Sleep and Stress
Learn why stress is keeping you up at night and how to reclaim your sleep.
Sleep plays an important role in our overall well being. If we don’t get enough restorative sleep, our physical and mental health suffers. Sleep is especially vital to the developing brains of children, teenagers, and young adults. According to a National Institutes of Health (NIH)-funded study, a good night’s sleep strengthens memories collected throughout the day, bolsters creativity, and helps prepare the brain to learn.
How much sleep do students need? Well, it depends, says Dr. Peter Bailey, a family physician and expert contributor for Test Prep Insight, a test prep company that helps students prepare for exams like the MCAT and USMLE. “It is completely subjective and dependent on the individual,” he says. “That said, restorative sleep is critically important for students’ development, and children/young adults should get at least 7 to 8 hours of sleep per night.”
Restorative sleep occurs when a person completes all five stages of sleep, including REM (rapid eye movement) sleep (when we usually dream) and deep sleep. These are the two stages of sleep when the body and brain rejuvenate, muscle growth and tissue repair occur, and our minds become better equipped to absorb information.
Students’ sleep needs, and the challenges they face in getting adequate sleep, are largely dependent on their age.
As a child grows from a toddler into school-age and middle school, they gradually sleep less at night. But the quality of their sleep remains crucial to their development.
Preschoolers, age 3 to 5 years: 10-13 hours.
Most preschool kids nap once a day. By the time they reach school age, around age 5, they tend to drop their daytime nap. When they do, they will need an extra hour of sleep at night so bedtime will need to be adjusted accordingly.
Elementary schoolers, age 6 to 12 years: 9-12 hours.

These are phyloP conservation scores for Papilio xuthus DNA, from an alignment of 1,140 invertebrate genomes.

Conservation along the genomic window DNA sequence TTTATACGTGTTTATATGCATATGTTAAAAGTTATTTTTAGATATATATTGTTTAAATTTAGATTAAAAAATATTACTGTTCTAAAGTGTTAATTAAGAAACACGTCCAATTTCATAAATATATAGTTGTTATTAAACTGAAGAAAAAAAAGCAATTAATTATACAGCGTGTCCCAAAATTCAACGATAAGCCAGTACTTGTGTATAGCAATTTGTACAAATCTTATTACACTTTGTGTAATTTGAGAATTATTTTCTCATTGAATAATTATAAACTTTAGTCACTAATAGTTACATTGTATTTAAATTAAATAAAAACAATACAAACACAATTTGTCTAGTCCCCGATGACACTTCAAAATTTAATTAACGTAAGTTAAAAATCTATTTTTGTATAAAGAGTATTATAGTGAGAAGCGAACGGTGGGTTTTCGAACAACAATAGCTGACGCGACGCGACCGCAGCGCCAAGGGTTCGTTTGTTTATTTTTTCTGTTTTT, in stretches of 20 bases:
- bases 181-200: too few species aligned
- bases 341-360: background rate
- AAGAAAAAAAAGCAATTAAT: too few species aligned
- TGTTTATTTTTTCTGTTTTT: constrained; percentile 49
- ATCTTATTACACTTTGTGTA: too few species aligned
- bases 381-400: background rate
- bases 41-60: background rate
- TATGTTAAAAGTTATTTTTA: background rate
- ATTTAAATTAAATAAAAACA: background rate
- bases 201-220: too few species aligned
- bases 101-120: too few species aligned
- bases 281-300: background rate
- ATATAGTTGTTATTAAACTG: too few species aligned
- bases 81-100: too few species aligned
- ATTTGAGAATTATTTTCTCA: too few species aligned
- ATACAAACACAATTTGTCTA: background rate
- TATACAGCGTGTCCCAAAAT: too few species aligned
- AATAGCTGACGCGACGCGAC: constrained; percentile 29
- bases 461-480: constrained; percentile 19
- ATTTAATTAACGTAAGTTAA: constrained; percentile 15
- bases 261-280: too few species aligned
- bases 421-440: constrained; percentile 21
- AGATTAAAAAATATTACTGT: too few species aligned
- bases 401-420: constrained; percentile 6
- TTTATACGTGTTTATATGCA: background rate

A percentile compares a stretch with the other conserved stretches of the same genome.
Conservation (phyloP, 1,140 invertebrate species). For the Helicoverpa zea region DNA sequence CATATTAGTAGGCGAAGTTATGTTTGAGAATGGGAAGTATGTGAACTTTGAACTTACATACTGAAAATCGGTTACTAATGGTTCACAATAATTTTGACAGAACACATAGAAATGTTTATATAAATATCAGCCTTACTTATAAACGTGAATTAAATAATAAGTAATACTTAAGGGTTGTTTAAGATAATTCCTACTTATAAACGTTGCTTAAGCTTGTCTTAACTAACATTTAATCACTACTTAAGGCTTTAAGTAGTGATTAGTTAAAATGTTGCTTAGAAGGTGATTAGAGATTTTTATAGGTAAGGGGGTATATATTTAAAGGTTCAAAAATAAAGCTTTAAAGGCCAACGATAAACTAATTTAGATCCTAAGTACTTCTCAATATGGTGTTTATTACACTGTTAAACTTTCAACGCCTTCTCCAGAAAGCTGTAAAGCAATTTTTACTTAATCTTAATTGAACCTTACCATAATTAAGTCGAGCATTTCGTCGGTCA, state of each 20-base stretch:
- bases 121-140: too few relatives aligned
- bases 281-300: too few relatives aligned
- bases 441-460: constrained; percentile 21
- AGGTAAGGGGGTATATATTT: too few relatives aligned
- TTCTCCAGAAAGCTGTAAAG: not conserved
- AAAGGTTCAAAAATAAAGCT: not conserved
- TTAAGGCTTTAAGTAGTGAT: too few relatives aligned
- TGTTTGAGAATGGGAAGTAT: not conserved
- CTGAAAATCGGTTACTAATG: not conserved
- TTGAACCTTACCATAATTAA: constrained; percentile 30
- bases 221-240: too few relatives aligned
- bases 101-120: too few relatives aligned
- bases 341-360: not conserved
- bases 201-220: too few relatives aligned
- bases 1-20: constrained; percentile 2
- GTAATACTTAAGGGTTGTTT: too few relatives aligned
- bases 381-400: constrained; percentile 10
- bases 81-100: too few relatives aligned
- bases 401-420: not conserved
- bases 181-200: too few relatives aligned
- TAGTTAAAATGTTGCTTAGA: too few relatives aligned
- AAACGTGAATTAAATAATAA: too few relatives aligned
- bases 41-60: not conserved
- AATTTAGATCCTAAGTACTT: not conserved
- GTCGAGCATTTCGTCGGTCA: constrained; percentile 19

Elementary-age students grow considerably during this time and become much more active, and they need more sleep than the average adult. But they will likely sleep less than they did as preschoolers.
Middle schoolers, age 13-14: 8-10 hours.
By the time kids reach middle school, they only need about 8-10 hours at night. But many aren’t getting that much sleep, according to a report by the Centers for Disease Control and Prevention (CDC). Among middle schoolers, 57.8% said they didn’t get enough sleep on school nights, and nearly 12% said they are sleeping less than 6 hours at night.
There are several factors that can hinder sleep in young children.
Nightmares and night terrors: Roughly 10%-50% of children 3-6 years of age experience nightmares that wake them up. The dreams may feel frightfully real, making children afraid to fall back to sleep. Night terrors are like nightmares but more frightening. During night terrors children may act out and scream or become agitated. They often wake up frightened but don’t remember why they are scared.
Sleepwalking and sleep talking: Sleepwalking often occurs in children between the ages of 5 and 12, and, like sleep talking, usually goes away by the time they reach adolescence. Both aren’t dangerous, but they are more likely to occur when a child is sleep deprived.
Anxiety/stress: Stress can have the same effect on children’s sleep as it does an adult’s. “We [adults] worry about jobs, about health, about our social lives, etc. Our children and young adolescents are also affected the same way” says Dr. Ava Williams, a primary care doctor at Doctor Spring. “This can all cause worry that prevents us from relaxing at night before bedtime.”
Technology: Kids spend a lot of time staring at the screens of TV, tablets, smart phone screens, and other electronic devices. But too much screen time can prevent sleep because it “stimulates the brain, damaging the natural internal circadian rhythm that regulates sleep patterns,” says Dr. Eng Cern, an ear, nose and throat surgeon in Singapore specializing in sleep conditions.
Too many activities: Rushing kids to sports and after-school programs, and keeping up with homework can lead to late nights which can throw sleep schedules out of whack.
“Parents should be aware that their children’s sleep plays a major role in their mental health and overall well being,” Dr. Cern says. Which means they should take an active role in controlling situations that interfere with a good night’s sleep. Some ways parents can improve the chances their young children sleep well include: